Safe Haskell | None |
---|---|

Language | Haskell2010 |

## Synopsis

- class Commute p => CommuteNoConflicts p where
- commuteNoConflicts :: (p :> p) wX wY -> Maybe ((p :> p) wX wY)

- mergeNoConflicts :: (Invert p, CommuteNoConflicts p) => (p :\/: p) wX wY -> Maybe ((p :/\: p) wX wY)

# Documentation

class Commute p => CommuteNoConflicts p where Source #

It is natural to think of conflicting patches `p`

and `q`

as
a parallel pair `p:/:q`

because this is how conflicting patches arise.
But then Darcs comes along and merges them anyway by converting one of
them to a conflictor. Thus, inside a sequence of patches we may see
them as a sequential pair `(p:>q')`

. In that case, `commute`

will always
succeed, as expressed by the `prop_mergeCommute`

law. `commuteNoConflicts`

is a restricted version of `commute`

that should fail in this case but
otherwise give the same result as `commute`

.

Primitive patch types have no conflictors, so for them we have
`commute == commuteNoConflicts`

.

Instances should obey the following laws:

- Symmetry

commuteNoConflicts (p:>q) == Just (q':>p') <=> commuteNoConflicts (q':>p') == Just (p':>q)

- Square-Commute (if an instance

exists)`Invert`

p

commuteNoConflicts (p:>q) == Just (q':>p') => commuteNoConflicts (invert p:>q') == Just (q:>invert p')

`commuteNoConflicts`

is a restriction of`commute`

commuteNoConflicts (p:>q) == Just r => commute (p:>q) == Just r

commuteNoConflicts :: (p :> p) wX wY -> Maybe ((p :> p) wX wY) Source #

An alternative to `commute`

to be used if correctness of your code
depends on the validity of the square-commute law, or to determine
whether patches are in conflict. A parallel pair of patches `p:/:q`

is conflicting if and only if `commuteNoConflicts(p^:>q)`

fails. Its
main use is so that we can define `mergeNoConflicts`

cleanly.

#### Instances

PrimPatch prim => CommuteNoConflicts (RepoPatchV1 prim) Source # | |

Defined in Darcs.Patch.V1.Commute commuteNoConflicts :: (RepoPatchV1 prim :> RepoPatchV1 prim) wX wY -> Maybe ((RepoPatchV1 prim :> RepoPatchV1 prim) wX wY) Source # | |

PrimPatch prim => CommuteNoConflicts (RepoPatchV2 prim) Source # | |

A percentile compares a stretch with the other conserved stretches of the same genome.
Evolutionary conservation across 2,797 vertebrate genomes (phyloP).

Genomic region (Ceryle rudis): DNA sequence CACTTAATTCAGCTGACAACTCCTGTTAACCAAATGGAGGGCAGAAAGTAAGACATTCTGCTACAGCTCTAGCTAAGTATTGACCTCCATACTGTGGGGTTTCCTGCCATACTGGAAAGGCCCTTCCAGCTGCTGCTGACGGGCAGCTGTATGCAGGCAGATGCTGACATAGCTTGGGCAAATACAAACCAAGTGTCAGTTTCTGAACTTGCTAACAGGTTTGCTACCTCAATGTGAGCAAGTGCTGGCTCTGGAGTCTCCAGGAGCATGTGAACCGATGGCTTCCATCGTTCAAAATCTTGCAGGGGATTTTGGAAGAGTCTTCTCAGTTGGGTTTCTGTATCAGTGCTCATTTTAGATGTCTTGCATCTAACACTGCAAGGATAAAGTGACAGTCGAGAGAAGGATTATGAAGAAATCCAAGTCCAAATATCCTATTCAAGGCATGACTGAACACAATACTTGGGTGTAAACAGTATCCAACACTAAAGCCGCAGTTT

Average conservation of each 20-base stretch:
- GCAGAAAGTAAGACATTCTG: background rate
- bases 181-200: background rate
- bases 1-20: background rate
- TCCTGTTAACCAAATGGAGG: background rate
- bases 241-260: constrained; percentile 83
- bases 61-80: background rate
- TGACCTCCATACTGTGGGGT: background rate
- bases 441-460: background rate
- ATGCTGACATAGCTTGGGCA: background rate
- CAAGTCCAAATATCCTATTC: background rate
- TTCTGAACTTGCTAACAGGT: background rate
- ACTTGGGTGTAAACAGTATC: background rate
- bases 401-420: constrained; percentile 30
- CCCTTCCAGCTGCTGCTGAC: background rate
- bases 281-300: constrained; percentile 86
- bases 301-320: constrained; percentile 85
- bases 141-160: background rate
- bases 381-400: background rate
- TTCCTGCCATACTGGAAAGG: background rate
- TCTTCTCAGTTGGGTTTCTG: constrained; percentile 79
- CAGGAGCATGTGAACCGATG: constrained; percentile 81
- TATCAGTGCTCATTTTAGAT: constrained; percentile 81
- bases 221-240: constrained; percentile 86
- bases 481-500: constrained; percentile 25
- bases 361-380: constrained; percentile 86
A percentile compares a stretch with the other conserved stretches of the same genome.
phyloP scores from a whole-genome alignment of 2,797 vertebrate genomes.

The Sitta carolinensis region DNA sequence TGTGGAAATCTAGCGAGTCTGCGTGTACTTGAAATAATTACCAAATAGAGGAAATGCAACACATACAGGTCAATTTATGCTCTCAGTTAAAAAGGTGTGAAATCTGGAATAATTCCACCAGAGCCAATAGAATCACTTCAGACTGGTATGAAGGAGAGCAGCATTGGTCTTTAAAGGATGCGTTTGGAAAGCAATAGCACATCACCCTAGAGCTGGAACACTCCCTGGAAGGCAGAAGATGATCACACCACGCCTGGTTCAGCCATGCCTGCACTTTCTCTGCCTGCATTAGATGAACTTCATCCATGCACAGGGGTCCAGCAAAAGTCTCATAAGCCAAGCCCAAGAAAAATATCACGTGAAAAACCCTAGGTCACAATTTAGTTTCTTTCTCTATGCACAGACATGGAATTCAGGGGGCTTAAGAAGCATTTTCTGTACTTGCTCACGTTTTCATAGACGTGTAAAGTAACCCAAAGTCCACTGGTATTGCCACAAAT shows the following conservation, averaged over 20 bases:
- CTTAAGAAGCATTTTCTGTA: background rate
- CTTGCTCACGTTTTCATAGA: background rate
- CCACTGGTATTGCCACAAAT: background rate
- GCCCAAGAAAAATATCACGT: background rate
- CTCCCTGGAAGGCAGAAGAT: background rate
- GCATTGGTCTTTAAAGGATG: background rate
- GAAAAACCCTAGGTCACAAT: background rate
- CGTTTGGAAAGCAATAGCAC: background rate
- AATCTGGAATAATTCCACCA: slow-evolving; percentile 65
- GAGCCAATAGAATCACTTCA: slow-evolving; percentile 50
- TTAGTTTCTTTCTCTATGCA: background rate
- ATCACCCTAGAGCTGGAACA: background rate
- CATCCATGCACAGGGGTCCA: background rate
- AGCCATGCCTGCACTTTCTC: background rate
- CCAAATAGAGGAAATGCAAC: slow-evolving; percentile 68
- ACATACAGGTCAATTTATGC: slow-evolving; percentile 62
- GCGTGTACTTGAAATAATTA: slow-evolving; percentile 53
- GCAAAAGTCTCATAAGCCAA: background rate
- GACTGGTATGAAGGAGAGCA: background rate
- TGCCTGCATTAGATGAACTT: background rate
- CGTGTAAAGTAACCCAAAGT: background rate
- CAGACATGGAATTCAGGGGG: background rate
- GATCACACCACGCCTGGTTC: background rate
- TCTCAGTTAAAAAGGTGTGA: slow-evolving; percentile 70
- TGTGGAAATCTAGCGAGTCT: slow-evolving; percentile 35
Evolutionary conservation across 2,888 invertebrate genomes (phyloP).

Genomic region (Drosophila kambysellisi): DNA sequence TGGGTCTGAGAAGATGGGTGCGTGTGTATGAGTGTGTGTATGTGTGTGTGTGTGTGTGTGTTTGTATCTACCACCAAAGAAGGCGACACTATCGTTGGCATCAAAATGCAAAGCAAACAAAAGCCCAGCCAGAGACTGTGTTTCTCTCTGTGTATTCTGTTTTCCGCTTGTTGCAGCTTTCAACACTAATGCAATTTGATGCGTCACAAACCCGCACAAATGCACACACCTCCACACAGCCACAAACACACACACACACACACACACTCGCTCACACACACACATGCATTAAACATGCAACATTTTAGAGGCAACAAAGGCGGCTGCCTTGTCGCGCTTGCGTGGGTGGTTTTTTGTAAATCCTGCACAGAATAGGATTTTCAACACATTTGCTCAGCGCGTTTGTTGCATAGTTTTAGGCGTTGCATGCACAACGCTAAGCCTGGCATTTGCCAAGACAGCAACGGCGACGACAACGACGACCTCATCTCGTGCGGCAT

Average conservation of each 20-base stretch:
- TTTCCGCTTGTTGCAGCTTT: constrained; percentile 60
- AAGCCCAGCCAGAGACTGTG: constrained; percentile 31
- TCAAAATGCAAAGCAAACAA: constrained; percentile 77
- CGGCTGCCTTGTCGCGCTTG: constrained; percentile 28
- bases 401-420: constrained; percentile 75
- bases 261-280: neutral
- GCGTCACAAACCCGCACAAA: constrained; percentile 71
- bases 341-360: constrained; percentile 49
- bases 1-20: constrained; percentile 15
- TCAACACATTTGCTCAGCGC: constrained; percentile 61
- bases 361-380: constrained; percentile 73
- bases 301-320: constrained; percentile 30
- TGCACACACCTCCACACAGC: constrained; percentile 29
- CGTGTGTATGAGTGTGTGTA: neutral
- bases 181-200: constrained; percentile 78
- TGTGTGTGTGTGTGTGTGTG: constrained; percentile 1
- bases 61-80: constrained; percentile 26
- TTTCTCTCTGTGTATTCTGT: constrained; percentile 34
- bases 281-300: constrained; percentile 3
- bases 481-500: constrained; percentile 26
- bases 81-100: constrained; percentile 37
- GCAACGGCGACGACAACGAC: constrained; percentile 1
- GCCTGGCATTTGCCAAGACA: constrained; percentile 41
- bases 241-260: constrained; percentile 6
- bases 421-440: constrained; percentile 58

Defined in Darcs.Patch.V2.RepoPatch commuteNoConflicts :: (RepoPatchV2 prim :> RepoPatchV2 prim) wX wY -> Maybe ((RepoPatchV2 prim :> RepoPatchV2 prim) wX wY) Source # | |

(SignedId name, StorableId name, PrimPatch prim) => CommuteNoConflicts (RepoPatchV3 name prim) Source # | |

Defined in Darcs.Patch.V3.Core commuteNoConflicts :: (RepoPatchV3 name prim :> RepoPatchV3 name prim) wX wY -> Maybe ((RepoPatchV3 name prim :> RepoPatchV3 name prim) wX wY) Source # |

mergeNoConflicts :: (Invert p, CommuteNoConflicts p) => (p :\/: p) wX wY -> Maybe ((p :/\: p) wX wY) Source #

The non-conflicting merge of `p:/:q`

tries to commute the inverse `p^`

of `p`

with `q`

. If it succeeds then the part of the result that corresponds
to `p^`

is re-inverted. This is also known as a "clean merge".

Note that to maintain consistency in the presence of conflictors we must use
use `commuteNoConflicts`

here and not `commute`

. Otherwise we run into
contradictions as explained below.

Concretely, suppose we use `commute`

here and that `q`

is a conflictor that
represents the primitive patch `r`

and conflicts (only) with (primitive
patch) `p^`

. That is, `q`

results from the conflicted
`merge(r:/:p^)=(s:/:q)`

, where `s`

is another conflictor. Now, according
to `prop_mergeCommute`

we get `commute(p^:>q)=Just(r:>s)`

, and thus
`mergeNoConflict(p:/:q)=Just(s^:/:r)`

in contradiction to our assumption
that `p^:/:q`

are in conflict i.e. `mergeNoConflict(p^:/:q)`

fails. (This
argument takes for granted that the addition of conflictors to prim patches
preserves their commute behavior. This is not yet stated as a law but all
implementations obviously adhere to it.)

As a side note, the fact that we now get an inverse conflictor `s^`

as part
of the result leads to further problems. For instance, whether our repo is
conflicted now depends on the order of patches: `(p:>r)`

is not conflicted,
but its commute `(q:>s^)`

obviously is. In fact, `(q:>s^)`

is nothing else
but the (identity-preserving) "force-commute" of `(p:>r)`

, see the thread at
https:/*lists.osuosl.org*pipermail*darcs-devel*2017-November/018403.html